Battery Muscles

Than there was Len Cooper. He was our star, senior running back in the football Mecca of the U.S., South Florida. I was a freshman kicker at huge 6A public school now having to stretch who was considered the ‘Baddest’ Man in our county. Coming from a Jewish prep school the year previously I never would have imagined that such a massive individual would be in my hands. 

Than ‘There’ he was, as chill as could be. This man who made the eleven high school mercenaries out to kill him every game look absolutely silly was the nicest person I had ever met. Did I mention yet that he had flexibility that would make a gymnast blush while having ear muscles? No seriously, his traps went so high on his neck that they were in his ear canal.

At fourteen years old my assumption was that men this big, that are ‘Hard as a Rock,’ would have to be mean to get there. Since than this anomalous beast has actually proven to be the rule, not the exception. So many of the highly developed specimens I have worked on display similar characteristics:


  • High Pain Tolerance….
  • Exceptional Breathing……..In that they are deep belly breathers
  • Vascularity….  you can easily see many of their veins
  • Physical Mastery…. exceptional control of their body in space
  • Tons of energy…. 
  • Totally chill disposition.

There has to be something more to this phenomenon other than the ‘Big’ dog not getting rattled by the heel nippers. Sports science has really given incredible insight into the relationship between muscle tone and the endocrine system. When our body has muscle strength all of our connective tissues and skeletal system rejoice signaling happy, or resilient, hormones. People with good muscle tone in my experience are generally more energetic and happier.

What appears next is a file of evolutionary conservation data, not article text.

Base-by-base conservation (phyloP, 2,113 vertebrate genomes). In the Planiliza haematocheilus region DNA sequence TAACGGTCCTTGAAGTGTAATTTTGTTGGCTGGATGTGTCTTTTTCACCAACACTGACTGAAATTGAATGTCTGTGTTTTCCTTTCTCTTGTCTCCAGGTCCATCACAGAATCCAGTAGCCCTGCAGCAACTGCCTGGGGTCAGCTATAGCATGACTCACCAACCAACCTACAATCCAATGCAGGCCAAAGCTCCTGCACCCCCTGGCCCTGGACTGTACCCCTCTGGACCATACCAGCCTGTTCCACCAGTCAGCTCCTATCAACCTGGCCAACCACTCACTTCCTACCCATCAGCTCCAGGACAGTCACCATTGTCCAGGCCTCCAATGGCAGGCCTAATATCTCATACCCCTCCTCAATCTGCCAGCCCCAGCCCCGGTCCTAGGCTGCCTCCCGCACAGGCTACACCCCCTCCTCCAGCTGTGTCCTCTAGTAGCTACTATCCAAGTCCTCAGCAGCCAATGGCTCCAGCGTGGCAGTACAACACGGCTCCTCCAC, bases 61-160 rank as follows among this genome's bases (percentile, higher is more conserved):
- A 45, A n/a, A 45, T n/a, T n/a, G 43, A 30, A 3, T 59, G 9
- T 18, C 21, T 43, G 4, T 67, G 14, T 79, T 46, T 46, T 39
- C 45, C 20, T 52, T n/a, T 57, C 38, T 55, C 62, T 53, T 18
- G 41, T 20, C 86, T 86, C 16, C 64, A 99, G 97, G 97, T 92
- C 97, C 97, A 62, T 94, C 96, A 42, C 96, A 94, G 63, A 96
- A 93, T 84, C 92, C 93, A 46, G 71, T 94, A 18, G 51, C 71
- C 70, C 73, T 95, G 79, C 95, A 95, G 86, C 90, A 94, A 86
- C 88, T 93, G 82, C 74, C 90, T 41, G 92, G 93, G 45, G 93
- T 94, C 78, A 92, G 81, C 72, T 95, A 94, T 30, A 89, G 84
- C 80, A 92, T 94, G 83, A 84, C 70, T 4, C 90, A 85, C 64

This makes sense because you can move around freely without pain when you have good strength. Pain is the great inhibitor, stopping us before we even start. Chronic muscle weakness, either from injury or lack of use, begets pain and soreness quicker than anything else which induces the negative spiral of non-activity. If we’re not rigorously moving we are definitely not breathing deeply.

Think of the body as a combustion engine. Un-restrict the airflow and voila, power on demand! When you huff and puff you are oxygenating, un-restricting your respiratory system while increasing the zeta potential of your blood. With increased blood viscosity your circulatory system can distribute whats needed and take the waste away. When these systems are working in unison they appear physically as good vascularity. Is it coincidence that veiny peeps all seem to be deep breathers also?

It seems that resistance training gives the biggest bang for the buck considering nothing spikes the heart rate faster than lifting heavy objects. My respiration during a good weight lifting session is deeper than any other type of conditioning practice. Touching that ’Oh Sh^%, I’m going to die,’ moment lets you know that you have gotten close to your maximum heart rate. Going through this self generated ‘Fight Club’ really does turn the noise of modern life way down. I notice that if life bumps into me after a good workout I just don’t hurt as much.

In massage school we were taught that low pain tolerance was caused from lactic acid stored in muscle from a lack of glycolysis. Glycolysis is when our muscle converts the sugar glycogen into energy for movement. If we don’t move enough glycogen oxidizes into lactic acid, OUCH! As we work the muscle this acid than touches the nerves causing the body to react with a wince and or spasm. I have noticed through my practice that people with low pain tolerance are usually a little over weight and feel really smooth to the touch.

All of this data has lead me to concoct what I call the Muscle Battery Theory. People that have good proportion and muscle tone are more active because they have more electrical potential than those that have better insulation. With this extra juice their capacity to overcome both mental and physical obstacles is much easier which solidifies a healthy sense of confidence. Their increased pain tolerance creates space for adventure.

As Pavel Tsatsouline, former Russian Master of Sport, is fond of saying, 

‘Strength comes first.’ 

Think of strength as carrying capacity. When you have good strength it’s a type of levitation, you are defeating gravity.